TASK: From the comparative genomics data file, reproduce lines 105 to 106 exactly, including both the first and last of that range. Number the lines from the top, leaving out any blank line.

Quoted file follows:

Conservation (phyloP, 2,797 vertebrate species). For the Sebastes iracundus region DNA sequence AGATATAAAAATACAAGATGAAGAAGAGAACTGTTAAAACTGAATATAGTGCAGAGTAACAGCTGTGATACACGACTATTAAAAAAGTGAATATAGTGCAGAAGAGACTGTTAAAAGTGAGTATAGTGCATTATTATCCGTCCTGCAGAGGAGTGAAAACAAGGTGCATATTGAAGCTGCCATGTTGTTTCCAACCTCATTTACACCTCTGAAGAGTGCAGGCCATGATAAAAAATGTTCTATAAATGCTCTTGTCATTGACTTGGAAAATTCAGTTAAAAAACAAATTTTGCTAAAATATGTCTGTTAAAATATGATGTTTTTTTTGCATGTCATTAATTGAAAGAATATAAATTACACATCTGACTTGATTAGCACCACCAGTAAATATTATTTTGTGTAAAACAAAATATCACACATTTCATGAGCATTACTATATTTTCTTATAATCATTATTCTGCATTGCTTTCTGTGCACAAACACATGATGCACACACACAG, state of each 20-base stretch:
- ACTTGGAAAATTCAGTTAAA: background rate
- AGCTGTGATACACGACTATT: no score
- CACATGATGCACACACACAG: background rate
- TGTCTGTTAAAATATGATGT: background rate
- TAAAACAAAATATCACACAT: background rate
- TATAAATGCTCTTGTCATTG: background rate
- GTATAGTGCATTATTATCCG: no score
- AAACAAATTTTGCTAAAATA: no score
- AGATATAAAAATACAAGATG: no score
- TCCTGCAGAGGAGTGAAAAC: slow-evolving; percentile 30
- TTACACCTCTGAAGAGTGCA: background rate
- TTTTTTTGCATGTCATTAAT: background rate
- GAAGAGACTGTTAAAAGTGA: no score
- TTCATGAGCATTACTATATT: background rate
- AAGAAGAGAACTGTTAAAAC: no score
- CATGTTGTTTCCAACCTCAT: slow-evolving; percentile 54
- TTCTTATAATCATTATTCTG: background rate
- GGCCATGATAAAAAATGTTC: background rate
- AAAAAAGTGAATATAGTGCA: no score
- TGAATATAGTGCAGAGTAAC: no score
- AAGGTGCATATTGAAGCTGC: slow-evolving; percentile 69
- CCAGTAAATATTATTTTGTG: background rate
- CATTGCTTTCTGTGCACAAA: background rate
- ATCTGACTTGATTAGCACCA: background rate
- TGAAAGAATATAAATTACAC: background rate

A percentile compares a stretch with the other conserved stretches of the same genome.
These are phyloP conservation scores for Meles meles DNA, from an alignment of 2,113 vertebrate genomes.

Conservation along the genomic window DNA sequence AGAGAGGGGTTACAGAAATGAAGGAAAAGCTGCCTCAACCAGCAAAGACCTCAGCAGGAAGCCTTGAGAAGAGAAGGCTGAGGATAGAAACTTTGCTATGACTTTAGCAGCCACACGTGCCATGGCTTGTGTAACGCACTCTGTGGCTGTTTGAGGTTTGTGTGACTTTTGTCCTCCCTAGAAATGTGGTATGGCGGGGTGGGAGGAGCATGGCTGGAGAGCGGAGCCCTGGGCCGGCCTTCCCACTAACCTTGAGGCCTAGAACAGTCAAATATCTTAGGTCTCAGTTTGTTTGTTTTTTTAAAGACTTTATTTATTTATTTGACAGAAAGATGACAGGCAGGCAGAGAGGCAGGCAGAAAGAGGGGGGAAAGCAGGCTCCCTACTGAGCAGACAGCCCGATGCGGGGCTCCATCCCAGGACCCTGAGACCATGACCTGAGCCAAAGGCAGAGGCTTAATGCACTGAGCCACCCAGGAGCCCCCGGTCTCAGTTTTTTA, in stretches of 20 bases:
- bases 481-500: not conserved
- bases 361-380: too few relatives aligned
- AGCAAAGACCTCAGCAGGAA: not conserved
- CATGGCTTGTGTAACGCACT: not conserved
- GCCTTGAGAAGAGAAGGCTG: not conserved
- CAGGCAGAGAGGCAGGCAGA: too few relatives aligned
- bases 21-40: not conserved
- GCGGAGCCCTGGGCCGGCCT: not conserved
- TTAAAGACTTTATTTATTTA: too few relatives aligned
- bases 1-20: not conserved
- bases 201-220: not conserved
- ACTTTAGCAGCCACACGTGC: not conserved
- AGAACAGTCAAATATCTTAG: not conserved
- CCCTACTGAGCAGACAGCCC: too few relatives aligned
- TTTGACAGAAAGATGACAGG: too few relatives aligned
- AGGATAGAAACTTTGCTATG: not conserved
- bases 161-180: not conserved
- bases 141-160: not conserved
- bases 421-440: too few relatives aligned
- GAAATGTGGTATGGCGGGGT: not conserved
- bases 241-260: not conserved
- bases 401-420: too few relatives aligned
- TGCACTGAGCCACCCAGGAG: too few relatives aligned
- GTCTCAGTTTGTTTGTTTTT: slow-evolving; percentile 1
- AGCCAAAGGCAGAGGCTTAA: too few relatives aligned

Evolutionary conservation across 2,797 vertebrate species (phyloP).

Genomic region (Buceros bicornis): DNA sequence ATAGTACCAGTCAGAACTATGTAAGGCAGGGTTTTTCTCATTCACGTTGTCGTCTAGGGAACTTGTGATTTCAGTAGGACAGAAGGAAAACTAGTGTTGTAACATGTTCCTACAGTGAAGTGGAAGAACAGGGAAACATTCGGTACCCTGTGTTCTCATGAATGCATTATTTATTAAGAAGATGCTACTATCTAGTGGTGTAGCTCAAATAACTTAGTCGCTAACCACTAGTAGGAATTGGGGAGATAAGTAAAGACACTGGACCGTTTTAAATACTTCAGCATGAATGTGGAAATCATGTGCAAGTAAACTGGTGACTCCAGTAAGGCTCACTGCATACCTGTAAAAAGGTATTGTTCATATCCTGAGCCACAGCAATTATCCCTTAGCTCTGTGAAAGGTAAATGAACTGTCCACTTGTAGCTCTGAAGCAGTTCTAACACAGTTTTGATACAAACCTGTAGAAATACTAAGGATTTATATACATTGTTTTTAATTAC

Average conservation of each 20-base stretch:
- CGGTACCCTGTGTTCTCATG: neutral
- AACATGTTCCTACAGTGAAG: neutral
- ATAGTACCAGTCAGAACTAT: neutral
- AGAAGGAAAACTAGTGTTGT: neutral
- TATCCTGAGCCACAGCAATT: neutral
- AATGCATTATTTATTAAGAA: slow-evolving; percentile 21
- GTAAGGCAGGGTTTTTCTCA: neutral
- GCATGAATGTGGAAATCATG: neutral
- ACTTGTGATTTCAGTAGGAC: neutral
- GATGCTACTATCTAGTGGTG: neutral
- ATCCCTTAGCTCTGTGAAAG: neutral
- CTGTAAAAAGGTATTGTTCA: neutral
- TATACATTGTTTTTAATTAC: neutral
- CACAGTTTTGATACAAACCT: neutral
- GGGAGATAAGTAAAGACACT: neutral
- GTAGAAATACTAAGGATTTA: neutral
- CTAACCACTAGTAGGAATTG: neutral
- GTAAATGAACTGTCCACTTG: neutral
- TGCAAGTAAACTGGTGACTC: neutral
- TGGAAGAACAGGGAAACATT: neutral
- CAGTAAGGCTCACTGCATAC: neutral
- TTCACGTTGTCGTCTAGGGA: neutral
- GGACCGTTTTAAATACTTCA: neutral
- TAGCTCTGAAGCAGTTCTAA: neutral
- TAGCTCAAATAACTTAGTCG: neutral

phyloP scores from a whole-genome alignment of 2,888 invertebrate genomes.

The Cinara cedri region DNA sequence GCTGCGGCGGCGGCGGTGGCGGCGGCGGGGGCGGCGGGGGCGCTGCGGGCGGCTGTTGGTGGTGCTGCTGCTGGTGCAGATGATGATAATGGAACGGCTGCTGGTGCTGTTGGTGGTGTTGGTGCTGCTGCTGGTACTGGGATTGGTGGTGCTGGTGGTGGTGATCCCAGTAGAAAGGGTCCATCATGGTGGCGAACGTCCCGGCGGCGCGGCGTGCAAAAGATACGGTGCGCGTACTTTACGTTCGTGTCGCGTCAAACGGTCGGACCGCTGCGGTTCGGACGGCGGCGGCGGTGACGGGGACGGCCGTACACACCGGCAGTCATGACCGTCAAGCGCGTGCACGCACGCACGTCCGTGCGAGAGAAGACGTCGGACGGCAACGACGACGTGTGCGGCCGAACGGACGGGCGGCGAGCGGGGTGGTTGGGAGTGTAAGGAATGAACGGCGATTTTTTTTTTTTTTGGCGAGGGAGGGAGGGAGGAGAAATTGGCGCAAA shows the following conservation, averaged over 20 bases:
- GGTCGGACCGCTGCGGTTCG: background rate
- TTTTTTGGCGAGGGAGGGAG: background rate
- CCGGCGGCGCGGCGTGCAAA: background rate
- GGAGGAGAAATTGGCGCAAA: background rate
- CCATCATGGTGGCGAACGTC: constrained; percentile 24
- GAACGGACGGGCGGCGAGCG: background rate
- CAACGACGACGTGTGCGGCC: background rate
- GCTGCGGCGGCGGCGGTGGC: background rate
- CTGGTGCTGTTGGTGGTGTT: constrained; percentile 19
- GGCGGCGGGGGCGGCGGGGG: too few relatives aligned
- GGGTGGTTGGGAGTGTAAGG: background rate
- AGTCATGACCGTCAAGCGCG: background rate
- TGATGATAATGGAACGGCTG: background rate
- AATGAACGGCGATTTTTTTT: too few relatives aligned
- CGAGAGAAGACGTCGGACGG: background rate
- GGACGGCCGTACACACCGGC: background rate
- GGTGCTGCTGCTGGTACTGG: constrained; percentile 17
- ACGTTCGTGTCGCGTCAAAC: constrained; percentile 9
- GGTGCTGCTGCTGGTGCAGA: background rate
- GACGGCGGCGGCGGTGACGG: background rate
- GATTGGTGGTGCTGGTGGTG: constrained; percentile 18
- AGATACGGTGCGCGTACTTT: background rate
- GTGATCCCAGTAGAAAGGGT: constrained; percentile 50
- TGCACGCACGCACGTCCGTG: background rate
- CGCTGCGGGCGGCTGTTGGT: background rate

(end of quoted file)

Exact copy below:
- GATTGGTGGTGCTGGTGGTG: constrained; percentile 18
- AGATACGGTGCGCGTACTTT: background rate